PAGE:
Huge Growth in TIF Districts
State now has 1,212 districts statewide, up 127% in two decades. 9 percent aren’t covering costs.
Tax incremental financing (TIF)—the main development tool of Wisconsin cities and villages—has grown from 534 TIF districts in 1994 to 1,212 in 2015. While most TIFs are successful, local governments have designated 106, or 8.7% of the total, as either distressed or severely distressed. This indicates that district tax collections do not cover district costs.
A new report from the Wisconsin Taxpayers Alliance (WISTAX), “The Municipal Development Tool—TIF: How Does It Work? Is It Necessary? Risky? Overused?” explains tax incremental financing and explores how it has changed during 40 years of existence. WISTAX is a nonpartisan research organization dedicated to citizen education.
Successful tax incremental financing requires private development to generate tax revenues to fund public investment. Sometimes that investment does not materialize and local taxpayers foot the bill. In 2009, lawmakers allowed cities and villages to identify TIF districts, created before October 2008, that were unable to meet their financial obligations. A review of these distressed districts show that over half (54 of 106) were created before 2000 and were likely struggling prior to the 2007-09 recession. Twenty-nine were created during 2005-08, and for those, the recession was the likely cause of the distress.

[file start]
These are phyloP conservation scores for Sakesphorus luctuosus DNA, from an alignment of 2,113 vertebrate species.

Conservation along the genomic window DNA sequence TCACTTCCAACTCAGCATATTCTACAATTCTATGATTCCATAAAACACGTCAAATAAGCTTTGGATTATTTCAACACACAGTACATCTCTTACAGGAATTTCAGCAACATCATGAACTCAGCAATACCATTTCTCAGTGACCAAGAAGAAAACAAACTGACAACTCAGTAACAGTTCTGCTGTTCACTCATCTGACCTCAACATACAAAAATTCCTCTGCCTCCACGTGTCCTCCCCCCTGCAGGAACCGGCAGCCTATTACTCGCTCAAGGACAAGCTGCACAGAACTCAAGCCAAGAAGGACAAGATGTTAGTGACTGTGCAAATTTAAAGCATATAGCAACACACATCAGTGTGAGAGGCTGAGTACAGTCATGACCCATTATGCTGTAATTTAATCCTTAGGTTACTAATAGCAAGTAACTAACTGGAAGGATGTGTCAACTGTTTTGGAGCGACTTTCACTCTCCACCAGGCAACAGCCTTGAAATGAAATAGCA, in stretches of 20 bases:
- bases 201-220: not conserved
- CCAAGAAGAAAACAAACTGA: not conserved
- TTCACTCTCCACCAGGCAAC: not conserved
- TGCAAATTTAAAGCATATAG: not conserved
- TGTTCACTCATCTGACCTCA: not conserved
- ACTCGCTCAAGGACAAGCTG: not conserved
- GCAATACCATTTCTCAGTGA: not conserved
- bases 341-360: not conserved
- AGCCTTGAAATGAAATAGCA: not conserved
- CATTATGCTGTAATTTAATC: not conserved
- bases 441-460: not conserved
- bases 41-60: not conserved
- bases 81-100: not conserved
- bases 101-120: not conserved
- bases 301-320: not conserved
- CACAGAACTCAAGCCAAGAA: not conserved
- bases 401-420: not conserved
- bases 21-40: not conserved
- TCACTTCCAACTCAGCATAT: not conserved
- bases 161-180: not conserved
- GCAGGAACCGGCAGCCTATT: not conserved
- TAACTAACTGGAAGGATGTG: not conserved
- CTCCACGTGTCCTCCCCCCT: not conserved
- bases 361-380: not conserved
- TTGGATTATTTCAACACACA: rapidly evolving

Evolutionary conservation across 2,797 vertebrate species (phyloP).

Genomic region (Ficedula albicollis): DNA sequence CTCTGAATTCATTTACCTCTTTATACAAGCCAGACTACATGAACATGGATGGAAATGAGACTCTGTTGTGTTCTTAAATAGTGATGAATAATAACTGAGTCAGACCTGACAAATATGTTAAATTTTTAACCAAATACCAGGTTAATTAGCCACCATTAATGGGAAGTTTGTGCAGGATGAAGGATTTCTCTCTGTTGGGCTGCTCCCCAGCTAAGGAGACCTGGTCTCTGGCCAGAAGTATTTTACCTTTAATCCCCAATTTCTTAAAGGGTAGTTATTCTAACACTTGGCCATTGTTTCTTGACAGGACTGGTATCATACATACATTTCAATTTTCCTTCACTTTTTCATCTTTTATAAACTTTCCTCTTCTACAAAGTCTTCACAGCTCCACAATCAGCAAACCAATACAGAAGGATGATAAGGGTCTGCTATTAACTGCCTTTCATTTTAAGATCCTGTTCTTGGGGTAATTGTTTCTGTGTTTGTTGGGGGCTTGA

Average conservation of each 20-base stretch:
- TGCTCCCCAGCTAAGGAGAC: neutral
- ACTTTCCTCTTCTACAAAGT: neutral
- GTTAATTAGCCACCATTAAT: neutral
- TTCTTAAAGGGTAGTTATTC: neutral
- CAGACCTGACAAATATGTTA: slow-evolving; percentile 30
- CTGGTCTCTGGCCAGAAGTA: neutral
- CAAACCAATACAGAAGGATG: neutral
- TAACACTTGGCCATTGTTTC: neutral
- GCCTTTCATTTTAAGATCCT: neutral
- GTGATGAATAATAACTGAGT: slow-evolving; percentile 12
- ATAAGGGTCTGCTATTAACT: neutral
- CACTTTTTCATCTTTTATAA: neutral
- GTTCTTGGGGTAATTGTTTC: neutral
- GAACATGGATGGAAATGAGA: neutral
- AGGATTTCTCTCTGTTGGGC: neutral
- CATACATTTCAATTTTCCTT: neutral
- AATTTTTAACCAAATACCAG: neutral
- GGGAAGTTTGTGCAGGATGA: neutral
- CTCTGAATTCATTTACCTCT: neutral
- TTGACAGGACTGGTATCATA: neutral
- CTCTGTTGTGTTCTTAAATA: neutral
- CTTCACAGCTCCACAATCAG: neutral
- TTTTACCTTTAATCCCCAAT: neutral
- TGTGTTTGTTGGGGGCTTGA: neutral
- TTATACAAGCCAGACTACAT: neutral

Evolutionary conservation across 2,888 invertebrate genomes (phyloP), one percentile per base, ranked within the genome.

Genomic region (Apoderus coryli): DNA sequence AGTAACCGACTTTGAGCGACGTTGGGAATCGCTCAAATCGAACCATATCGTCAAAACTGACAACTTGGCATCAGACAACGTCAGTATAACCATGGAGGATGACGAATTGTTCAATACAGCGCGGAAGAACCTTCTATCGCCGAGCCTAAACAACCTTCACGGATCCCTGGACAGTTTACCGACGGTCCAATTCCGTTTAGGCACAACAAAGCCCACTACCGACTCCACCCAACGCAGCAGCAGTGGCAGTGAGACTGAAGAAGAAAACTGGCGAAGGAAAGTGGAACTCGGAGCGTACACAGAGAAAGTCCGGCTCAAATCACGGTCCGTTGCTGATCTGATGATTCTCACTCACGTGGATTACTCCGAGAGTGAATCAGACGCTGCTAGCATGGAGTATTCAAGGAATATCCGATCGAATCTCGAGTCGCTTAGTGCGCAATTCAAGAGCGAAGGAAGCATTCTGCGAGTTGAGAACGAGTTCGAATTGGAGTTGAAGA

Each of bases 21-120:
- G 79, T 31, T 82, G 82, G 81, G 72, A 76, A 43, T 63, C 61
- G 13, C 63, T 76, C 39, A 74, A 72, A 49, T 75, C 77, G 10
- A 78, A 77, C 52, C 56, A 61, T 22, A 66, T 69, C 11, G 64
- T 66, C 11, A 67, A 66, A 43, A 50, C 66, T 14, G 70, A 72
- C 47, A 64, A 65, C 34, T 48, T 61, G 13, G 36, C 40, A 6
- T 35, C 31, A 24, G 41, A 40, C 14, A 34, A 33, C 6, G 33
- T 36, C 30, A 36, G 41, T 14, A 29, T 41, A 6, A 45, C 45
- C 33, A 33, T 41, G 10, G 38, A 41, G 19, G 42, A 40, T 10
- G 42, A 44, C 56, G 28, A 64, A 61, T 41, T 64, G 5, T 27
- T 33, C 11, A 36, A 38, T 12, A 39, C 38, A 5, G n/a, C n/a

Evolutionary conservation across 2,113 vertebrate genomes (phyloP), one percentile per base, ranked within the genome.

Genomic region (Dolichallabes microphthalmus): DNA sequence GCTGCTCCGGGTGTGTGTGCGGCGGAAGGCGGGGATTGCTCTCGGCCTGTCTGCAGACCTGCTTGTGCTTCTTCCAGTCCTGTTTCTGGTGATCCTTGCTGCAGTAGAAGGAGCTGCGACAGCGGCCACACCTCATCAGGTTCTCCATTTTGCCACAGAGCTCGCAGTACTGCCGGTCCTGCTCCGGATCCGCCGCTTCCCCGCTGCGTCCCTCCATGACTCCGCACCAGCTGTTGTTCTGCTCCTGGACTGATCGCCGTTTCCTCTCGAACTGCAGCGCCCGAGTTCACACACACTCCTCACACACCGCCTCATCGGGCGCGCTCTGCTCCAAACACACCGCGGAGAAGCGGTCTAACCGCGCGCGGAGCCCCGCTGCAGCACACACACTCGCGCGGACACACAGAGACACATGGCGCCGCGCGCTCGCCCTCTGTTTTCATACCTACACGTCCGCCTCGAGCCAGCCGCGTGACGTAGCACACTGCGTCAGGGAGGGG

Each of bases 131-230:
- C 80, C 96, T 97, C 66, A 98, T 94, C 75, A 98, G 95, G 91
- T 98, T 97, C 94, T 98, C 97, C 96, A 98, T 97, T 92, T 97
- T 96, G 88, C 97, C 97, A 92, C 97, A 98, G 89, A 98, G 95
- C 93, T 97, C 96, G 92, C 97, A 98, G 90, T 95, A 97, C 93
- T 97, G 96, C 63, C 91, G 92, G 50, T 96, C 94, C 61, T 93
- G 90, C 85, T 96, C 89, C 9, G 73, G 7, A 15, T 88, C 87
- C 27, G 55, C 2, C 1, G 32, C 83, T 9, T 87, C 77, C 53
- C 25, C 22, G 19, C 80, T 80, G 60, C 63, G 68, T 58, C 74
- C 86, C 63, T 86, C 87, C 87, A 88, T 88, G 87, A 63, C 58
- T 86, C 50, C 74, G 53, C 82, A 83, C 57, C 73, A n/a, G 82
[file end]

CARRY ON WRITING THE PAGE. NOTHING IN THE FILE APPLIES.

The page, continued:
The new report highlights major departures from the original 1974 TIF law that targeted urban areas that were blighted or suitable for industrial development. Today, only a third of all TIF districts are in urban areas. In fact, 43% are in communities with fewer than 5,000 residents. Cities with 60,000 or more residents house just 14.3% of all TIFs.
A 2004 state law change added “mixed use” as an eligible type of development. A mixed-use project includes a combination of commercial, industrial, and residential properties. Of the 673 districts created since 2005, 284 (42%) were of this type, WISTAX said. Mixed-use TIF districts now comprise nearly 25% of all districts in the state.
To attract private development, cities and villages spend public dollars on infrastructure (streets, sidewalks, sewers, etc), remediation, or sometimes grants to developers. Property taxes from the new investment are used to fund those costs. State law limits the life of TIF districts to between 20 and 27 years, depending on type. However, they must be closed earlier if costs are repaid. Once the district is closed, property taxes from the district go to fund municipal, county, and school services.
While TIF seems fairly straightforward, WISTAX cautions that the level of TIF investment needs to be carefully examined. The greater the public expenditure, the more private investment needed to repay TIF costs. If needed development fails to materialize, local taxpayers are responsible for unpaid costs.
Likewise, if the municipality underinvests, businesses may not find the site attractive. In that case, despite limited public expenditure, there is little or no private development to tax. Again, local taxpayers are on the hook.
Another risk is dislocation, particularly with mixed-use districts. Sometimes such districts are not downtown or in a main commercial district. New retailers may draw customers away from established stores. In some cases, retail stores move from the traditional commercial district to the TIF district, adding little value to the community.